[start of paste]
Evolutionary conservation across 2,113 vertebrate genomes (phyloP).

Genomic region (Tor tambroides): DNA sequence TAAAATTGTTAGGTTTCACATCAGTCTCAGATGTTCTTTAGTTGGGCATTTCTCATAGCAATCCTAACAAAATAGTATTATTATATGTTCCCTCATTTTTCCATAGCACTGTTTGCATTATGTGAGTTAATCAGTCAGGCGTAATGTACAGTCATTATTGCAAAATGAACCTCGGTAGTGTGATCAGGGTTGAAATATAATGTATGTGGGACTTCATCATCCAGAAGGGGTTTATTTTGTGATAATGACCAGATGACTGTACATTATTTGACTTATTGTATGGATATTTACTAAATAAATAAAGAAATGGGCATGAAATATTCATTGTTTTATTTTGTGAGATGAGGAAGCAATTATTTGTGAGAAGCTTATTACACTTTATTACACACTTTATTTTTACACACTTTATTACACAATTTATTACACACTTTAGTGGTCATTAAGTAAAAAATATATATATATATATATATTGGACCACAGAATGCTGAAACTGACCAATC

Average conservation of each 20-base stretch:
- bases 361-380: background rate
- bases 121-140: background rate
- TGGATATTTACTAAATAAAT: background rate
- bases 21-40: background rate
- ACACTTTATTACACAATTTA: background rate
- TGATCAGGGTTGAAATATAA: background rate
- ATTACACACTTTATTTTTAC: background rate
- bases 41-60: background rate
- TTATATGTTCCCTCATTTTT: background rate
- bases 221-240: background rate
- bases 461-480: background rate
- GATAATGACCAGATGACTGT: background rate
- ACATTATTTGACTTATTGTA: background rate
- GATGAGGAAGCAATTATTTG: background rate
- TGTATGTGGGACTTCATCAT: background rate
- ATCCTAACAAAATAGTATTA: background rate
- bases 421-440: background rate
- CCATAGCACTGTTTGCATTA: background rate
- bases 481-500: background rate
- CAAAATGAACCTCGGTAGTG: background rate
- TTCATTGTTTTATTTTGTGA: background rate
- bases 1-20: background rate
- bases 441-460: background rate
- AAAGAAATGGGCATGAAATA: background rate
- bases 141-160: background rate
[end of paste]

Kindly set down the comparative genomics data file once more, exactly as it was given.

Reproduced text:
Evolutionary conservation across 2,113 vertebrate genomes (phyloP).

Genomic region (Tor tambroides): DNA sequence TAAAATTGTTAGGTTTCACATCAGTCTCAGATGTTCTTTAGTTGGGCATTTCTCATAGCAATCCTAACAAAATAGTATTATTATATGTTCCCTCATTTTTCCATAGCACTGTTTGCATTATGTGAGTTAATCAGTCAGGCGTAATGTACAGTCATTATTGCAAAATGAACCTCGGTAGTGTGATCAGGGTTGAAATATAATGTATGTGGGACTTCATCATCCAGAAGGGGTTTATTTTGTGATAATGACCAGATGACTGTACATTATTTGACTTATTGTATGGATATTTACTAAATAAATAAAGAAATGGGCATGAAATATTCATTGTTTTATTTTGTGAGATGAGGAAGCAATTATTTGTGAGAAGCTTATTACACTTTATTACACACTTTATTTTTACACACTTTATTACACAATTTATTACACACTTTAGTGGTCATTAAGTAAAAAATATATATATATATATATATTGGACCACAGAATGCTGAAACTGACCAATC

Average conservation of each 20-base stretch:
- bases 361-380: background rate
- bases 121-140: background rate
- TGGATATTTACTAAATAAAT: background rate
- bases 21-40: background rate
- ACACTTTATTACACAATTTA: background rate
- TGATCAGGGTTGAAATATAA: background rate
- ATTACACACTTTATTTTTAC: background rate
- bases 41-60: background rate
- TTATATGTTCCCTCATTTTT: background rate
- bases 221-240: background rate
- bases 461-480: background rate
- GATAATGACCAGATGACTGT: background rate
- ACATTATTTGACTTATTGTA: background rate
- GATGAGGAAGCAATTATTTG: background rate
- TGTATGTGGGACTTCATCAT: background rate
- ATCCTAACAAAATAGTATTA: background rate
- bases 421-440: background rate
- CCATAGCACTGTTTGCATTA: background rate
- bases 481-500: background rate
- CAAAATGAACCTCGGTAGTG: background rate
- TTCATTGTTTTATTTTGTGA: background rate
- bases 1-20: background rate
- bases 441-460: background rate
- AAAGAAATGGGCATGAAATA: background rate
- bases 141-160: background rate